A two thousand-word article by Joel Shurkin appearing soon afterward in the Los Angeles Times lent considerably more credibility to Duesberg's views. In an implicitly equalizing move, Shurkin referred to a debate between "two camps," the "dissidents" and the "AIDS Establishment," which "disagree not so much on the basis facts as on their interpretations." Shurkin's discussion of disagreement between scientists tended to convey a certain legitimacy upon Duesberg's arguments. For example, one AIDS researcher "who refused to be quoted by name" said that Duesberg was factually incorrect and that the virus had indeed been found in all patients. But another researcher "said the truth is somewhere in between." Such disagreement had the effect of suggesting that there was a legitimate spectrum of opinion on these questions and that Duesberg's views, however unpopular, were not beyond the reaches of plausible scientific theorizing.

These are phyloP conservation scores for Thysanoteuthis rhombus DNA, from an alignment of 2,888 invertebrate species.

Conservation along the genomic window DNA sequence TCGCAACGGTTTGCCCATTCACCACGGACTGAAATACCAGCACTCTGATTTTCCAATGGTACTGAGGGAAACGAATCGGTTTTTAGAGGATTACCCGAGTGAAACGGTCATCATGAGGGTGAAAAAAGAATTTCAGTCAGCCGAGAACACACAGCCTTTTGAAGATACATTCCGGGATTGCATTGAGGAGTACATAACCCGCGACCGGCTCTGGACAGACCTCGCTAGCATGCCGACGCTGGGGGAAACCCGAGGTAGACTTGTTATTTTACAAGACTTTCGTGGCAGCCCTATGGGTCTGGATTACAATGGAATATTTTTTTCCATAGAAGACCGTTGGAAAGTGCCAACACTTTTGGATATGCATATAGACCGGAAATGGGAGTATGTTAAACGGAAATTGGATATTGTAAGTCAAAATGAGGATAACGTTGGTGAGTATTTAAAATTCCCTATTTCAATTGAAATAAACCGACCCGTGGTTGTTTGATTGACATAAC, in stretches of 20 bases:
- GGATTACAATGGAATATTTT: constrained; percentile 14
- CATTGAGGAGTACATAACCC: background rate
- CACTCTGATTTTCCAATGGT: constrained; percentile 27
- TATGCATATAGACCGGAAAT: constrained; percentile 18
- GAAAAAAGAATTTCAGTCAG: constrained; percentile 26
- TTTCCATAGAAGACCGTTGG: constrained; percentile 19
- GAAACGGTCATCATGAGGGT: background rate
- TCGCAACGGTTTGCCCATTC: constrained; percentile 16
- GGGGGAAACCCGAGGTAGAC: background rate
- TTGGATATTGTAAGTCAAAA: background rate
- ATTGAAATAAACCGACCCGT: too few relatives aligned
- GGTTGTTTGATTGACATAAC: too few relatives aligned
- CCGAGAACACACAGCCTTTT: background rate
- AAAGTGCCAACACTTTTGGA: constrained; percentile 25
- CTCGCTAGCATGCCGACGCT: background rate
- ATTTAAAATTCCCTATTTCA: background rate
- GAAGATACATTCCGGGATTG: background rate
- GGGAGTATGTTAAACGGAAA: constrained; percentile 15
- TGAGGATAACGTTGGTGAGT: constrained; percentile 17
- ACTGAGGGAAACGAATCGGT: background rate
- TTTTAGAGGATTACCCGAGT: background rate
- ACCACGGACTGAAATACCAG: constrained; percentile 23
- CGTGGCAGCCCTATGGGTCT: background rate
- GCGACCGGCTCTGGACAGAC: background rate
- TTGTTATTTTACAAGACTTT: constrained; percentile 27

Just as Duesberg's name was inching further into the mainstream media, Spin published a follow-up piece, an interview with Gallo in which the virologist responded—heatedly—to Duesberg's views. (William Booth, the news writer for Science , later characterized Gallo's "ranting and raving" as "bizarre," but added that the interview was tape-recorded without Gallo's knowledge. Should one keep an open mind on the question of the causation of AIDS? interviewer Anthony Liversidge, a New York City science writer, asked Gallo.
[Gallo: ] No. I don't think anybody needs to keep an open mind on that. It is silly, OK?
[Liversidge: ] Is there any flaw in [Duesberg's] logic that is easy for you to point out?
[Gallo: ] No. He's a good fellow. It's a useless interchange. Really totally useless. He's an organic chemist. I would never argue with him about electronic spin resonance in a molecule of organic compound.
Gallo went on to say, "This is just so trite that it is a waste of my goddamn time. I'm busy." Everyone knew that HIV was the cause of AIDS: "Call 5,000 scientists and ask."